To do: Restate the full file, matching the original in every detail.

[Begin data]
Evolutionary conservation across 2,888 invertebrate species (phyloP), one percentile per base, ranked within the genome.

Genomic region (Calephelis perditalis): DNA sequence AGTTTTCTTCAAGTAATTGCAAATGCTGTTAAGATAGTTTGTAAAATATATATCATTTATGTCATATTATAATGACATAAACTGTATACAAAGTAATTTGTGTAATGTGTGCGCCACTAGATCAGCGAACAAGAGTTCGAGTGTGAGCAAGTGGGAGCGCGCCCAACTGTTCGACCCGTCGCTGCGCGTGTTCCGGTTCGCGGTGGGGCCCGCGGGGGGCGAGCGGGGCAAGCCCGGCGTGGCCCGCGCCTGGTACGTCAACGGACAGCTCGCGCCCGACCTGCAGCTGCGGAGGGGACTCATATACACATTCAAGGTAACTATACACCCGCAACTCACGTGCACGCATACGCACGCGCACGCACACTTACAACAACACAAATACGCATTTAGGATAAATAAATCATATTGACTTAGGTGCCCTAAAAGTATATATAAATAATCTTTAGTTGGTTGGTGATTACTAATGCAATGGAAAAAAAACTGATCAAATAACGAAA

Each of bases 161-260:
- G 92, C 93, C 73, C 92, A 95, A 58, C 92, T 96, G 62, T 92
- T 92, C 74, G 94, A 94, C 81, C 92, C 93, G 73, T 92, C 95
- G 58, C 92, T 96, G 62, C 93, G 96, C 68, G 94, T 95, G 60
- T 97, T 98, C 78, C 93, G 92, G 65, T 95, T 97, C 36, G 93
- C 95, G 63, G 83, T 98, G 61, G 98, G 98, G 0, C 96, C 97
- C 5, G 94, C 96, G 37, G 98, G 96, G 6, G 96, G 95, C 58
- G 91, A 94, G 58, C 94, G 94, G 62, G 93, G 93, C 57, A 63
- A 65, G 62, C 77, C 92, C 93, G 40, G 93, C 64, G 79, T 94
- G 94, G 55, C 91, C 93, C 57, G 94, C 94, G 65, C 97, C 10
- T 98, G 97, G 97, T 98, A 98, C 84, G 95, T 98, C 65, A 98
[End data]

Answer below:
Evolutionary conservation across 2,888 invertebrate species (phyloP), one percentile per base, ranked within the genome.

Genomic region (Calephelis perditalis): DNA sequence AGTTTTCTTCAAGTAATTGCAAATGCTGTTAAGATAGTTTGTAAAATATATATCATTTATGTCATATTATAATGACATAAACTGTATACAAAGTAATTTGTGTAATGTGTGCGCCACTAGATCAGCGAACAAGAGTTCGAGTGTGAGCAAGTGGGAGCGCGCCCAACTGTTCGACCCGTCGCTGCGCGTGTTCCGGTTCGCGGTGGGGCCCGCGGGGGGCGAGCGGGGCAAGCCCGGCGTGGCCCGCGCCTGGTACGTCAACGGACAGCTCGCGCCCGACCTGCAGCTGCGGAGGGGACTCATATACACATTCAAGGTAACTATACACCCGCAACTCACGTGCACGCATACGCACGCGCACGCACACTTACAACAACACAAATACGCATTTAGGATAAATAAATCATATTGACTTAGGTGCCCTAAAAGTATATATAAATAATCTTTAGTTGGTTGGTGATTACTAATGCAATGGAAAAAAAACTGATCAAATAACGAAA

Each of bases 161-260:
- G 92, C 93, C 73, C 92, A 95, A 58, C 92, T 96, G 62, T 92
- T 92, C 74, G 94, A 94, C 81, C 92, C 93, G 73, T 92, C 95
- G 58, C 92, T 96, G 62, C 93, G 96, C 68, G 94, T 95, G 60
- T 97, T 98, C 78, C 93, G 92, G 65, T 95, T 97, C 36, G 93
- C 95, G 63, G 83, T 98, G 61, G 98, G 98, G 0, C 96, C 97
- C 5, G 94, C 96, G 37, G 98, G 96, G 6, G 96, G 95, C 58
- G 91, A 94, G 58, C 94, G 94, G 62, G 93, G 93, C 57, A 63
- A 65, G 62, C 77, C 92, C 93, G 40, G 93, C 64, G 79, T 94
- G 94, G 55, C 91, C 93, C 57, G 94, C 94, G 65, C 97, C 10
- T 98, G 97, G 97, T 98, A 98, C 84, G 95, T 98, C 65, A 98